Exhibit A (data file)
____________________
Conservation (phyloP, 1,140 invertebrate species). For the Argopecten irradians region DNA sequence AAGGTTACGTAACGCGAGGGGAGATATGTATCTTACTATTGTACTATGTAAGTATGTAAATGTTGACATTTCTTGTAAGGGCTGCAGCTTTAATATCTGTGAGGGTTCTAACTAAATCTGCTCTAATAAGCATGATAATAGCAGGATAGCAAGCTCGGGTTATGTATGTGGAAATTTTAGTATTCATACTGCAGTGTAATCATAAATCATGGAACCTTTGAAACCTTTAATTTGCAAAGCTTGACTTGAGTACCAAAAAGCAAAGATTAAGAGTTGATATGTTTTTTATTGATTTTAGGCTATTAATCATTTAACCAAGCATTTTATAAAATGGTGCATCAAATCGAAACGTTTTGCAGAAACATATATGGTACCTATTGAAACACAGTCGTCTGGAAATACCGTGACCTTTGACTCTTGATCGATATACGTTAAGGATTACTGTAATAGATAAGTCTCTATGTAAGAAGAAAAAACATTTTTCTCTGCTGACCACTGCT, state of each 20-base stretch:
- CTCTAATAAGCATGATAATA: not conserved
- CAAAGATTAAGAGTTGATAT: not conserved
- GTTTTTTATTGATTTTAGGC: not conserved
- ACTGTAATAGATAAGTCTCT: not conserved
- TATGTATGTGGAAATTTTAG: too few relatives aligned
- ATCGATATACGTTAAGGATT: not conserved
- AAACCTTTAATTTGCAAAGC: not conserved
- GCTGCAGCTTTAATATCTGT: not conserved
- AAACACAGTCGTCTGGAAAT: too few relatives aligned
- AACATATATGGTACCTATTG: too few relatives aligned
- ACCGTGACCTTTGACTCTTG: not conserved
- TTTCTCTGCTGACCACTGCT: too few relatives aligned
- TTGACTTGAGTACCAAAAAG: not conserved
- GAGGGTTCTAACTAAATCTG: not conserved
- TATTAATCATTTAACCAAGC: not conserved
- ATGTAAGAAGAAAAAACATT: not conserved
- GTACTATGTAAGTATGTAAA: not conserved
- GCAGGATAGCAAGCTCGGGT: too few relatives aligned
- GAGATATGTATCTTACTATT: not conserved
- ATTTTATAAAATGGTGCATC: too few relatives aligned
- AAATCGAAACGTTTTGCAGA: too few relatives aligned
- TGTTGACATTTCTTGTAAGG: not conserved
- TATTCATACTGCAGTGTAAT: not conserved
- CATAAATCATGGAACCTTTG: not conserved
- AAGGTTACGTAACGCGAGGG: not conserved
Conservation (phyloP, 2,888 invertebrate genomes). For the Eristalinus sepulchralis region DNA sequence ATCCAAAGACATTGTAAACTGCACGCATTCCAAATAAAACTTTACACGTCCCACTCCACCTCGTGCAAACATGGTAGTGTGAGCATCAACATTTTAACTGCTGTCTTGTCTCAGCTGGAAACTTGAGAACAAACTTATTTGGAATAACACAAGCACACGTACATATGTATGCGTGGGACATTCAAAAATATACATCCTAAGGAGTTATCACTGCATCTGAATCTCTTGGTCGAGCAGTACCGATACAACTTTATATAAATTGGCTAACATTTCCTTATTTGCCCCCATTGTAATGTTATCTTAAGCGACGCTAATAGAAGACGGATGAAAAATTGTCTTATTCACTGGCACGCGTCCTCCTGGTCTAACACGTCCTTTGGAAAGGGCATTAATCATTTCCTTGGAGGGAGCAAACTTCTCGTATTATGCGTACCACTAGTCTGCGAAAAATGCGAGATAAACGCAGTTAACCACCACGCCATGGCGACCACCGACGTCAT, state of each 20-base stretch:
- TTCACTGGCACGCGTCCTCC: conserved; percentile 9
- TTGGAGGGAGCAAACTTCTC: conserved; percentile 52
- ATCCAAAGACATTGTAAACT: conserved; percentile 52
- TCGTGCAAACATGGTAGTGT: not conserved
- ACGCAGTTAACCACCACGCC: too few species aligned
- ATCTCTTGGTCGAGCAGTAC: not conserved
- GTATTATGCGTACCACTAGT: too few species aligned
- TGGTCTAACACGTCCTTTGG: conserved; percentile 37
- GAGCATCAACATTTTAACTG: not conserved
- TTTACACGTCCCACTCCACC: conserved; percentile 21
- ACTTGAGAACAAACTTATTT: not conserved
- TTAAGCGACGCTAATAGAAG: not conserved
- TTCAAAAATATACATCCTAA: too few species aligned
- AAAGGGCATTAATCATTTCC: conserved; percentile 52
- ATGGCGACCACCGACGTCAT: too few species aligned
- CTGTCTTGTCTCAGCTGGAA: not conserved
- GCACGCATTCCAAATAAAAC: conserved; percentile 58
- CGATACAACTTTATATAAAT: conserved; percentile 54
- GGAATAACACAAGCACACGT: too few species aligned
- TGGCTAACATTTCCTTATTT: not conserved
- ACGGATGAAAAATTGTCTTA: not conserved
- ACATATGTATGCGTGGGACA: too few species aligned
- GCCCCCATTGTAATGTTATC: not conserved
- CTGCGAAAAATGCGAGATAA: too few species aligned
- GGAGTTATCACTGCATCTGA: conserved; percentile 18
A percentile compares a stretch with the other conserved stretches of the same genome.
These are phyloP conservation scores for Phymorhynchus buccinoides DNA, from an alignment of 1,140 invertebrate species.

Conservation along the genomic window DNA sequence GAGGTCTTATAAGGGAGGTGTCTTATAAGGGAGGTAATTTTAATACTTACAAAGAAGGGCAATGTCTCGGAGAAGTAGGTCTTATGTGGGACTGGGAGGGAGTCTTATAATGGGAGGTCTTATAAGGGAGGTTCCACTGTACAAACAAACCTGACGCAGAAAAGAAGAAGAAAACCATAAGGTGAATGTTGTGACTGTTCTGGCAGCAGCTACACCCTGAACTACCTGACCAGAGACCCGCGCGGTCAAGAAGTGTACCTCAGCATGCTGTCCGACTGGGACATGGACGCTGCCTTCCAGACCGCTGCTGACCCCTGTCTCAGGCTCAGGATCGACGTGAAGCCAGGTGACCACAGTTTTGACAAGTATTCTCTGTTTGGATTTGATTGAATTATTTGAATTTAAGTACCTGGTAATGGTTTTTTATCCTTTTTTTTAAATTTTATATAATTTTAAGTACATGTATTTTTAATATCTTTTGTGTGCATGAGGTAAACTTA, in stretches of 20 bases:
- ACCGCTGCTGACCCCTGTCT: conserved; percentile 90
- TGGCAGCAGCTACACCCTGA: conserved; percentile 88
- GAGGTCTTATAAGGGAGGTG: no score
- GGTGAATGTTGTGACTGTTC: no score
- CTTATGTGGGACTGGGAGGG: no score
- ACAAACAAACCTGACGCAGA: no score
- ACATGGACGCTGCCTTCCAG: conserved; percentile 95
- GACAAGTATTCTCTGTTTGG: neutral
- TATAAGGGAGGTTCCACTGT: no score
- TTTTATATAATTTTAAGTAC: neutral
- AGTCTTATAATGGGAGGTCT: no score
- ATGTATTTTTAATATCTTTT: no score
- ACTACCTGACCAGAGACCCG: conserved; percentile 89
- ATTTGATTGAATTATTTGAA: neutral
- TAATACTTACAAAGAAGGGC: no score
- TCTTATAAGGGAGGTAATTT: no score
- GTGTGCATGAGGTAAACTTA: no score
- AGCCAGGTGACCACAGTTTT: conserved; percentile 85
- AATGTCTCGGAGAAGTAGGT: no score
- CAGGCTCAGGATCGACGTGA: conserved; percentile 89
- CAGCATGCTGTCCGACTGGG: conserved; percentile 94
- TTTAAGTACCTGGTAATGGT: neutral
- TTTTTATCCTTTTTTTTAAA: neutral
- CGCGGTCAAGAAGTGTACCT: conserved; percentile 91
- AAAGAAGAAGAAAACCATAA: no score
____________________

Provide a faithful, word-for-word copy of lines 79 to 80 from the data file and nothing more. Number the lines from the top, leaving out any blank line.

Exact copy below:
- CGCGGTCAAGAAGTGTACCT: conserved; percentile 91
- AAAGAAGAAGAAAACCATAA: no score